I decided to include this one among some of the final “candidates” for this list because it was a crystal-clear example of a dark, depressing album being cathartic at a time when I was lost. The very offbeat, non-commercial style of Ms Germano is an acquired taste, but fans of originality and darker artsy/folksy stuff can find a lot to love in her work. LULLABYE… was released to little fanfare late in 2003, right as I was breaking up with a girl named Star in an unexpected manner. I went into a downward spiral for a time, and this record is about just that, a downward spiral. Although I’d found other dark, sad albums in the past to be compelling, such as stuff by Neil Young, Lou Reed, Joy Division and others, Lisa Germano really let her worst fears and sorrows hang out, and the album was willfully uncommercial. Yet it had a lot of fragile beauty on it. There were some verses, and eerie sounds (inspired by struggles with alcoholism, reportedly) on this album that could absolutely get under your skin. One verse that almost brought me to tears, was “Without you here/Without your love/The world’s just THERE/It doesn’t move me.” The songs are generally short, and Ms Germano really sounds like she is fighting off a breakdown, which oughta sound familiar to anyone who has suddenly lost their love, or found themselves on the wrong end of a battle with substance abuse. This is not a fun album, but I’ll never forget how it provided therapy and catharsis during a pretty rotten four month stretch for me.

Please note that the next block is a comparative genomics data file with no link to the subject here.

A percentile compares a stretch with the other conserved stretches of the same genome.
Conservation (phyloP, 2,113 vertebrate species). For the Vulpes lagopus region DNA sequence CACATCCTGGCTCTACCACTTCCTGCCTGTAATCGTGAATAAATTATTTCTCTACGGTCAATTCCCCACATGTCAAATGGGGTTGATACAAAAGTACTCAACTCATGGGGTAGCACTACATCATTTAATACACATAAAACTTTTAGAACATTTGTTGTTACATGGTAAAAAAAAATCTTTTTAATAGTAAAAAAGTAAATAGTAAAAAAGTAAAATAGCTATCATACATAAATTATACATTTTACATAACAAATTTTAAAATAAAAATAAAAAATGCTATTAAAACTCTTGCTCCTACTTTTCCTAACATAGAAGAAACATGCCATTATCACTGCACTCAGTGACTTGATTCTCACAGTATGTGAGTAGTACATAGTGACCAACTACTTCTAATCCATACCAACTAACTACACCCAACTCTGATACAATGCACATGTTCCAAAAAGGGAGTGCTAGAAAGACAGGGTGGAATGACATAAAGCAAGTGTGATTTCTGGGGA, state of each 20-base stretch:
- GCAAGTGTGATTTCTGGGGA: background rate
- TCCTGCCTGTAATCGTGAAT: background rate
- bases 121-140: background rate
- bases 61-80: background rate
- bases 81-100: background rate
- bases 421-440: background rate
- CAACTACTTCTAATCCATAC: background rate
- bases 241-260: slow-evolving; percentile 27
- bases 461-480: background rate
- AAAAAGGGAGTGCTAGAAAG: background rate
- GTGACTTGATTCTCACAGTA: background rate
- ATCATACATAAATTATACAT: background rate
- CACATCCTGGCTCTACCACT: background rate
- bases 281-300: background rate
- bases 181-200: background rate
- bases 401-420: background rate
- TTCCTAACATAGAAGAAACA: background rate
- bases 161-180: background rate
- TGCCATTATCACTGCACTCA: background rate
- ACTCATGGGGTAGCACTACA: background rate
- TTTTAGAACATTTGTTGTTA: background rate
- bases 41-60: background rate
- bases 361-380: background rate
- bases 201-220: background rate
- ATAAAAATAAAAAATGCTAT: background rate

25. In order for this list to have a sense of “completeness” for me, I have to put FILM SOUNDTRACKS

FILM MUSIC: NEVER CRY WOLF (WINDHAM HILL RECORDS, 1983)

FILM MUSIC: NEVER CRY WOLF (WINDHAM HILL RECORDS, 1983)

for the final slot. I don’t mean loose collections of songs, I mean orchestral scores. I grew up with film music and I love it, and my brother is one of the most knowledgeable film soundtrack buffs in the country; he writes a column about it. Film music has been described as the “first cousin” of ambient music; it’s generally instrumental, generally evocative and mood-setting, and able to be created in many different musical idioms. Watching movies and TV shows all my life, I have to say that I always noticed the music, and the mood-enhancing nature of movie music got deeply into my psyche. When I write songs now, there is always part of me that hopes to capture something subtly cinematic. There are tons of soundtracks in my collection, but to round out this list of influences, I will pick three different ones: TO KILL A MOCKINGBIRD, the beautiful Elmer Bernstein score for the classic Gregory Peck movie (with a main theme that everyone loves and remembers); DANCES WITH WOLVES, a rapturous, Western-themed score by John Barry that covers as much terrain as the epic film itself does, and NEVER CRY WOLF, by the prolific Mark Isham, whose 1983 score was one of the first ambient soundtracks ever. Isham stated in interviews that he was influenced by Brian Eno, so… it figures I could identify with his movie work!

TEN OTHER INFLUENTIAL RECORDINGS THAT MISSED OUT ON THE MAIN LIST: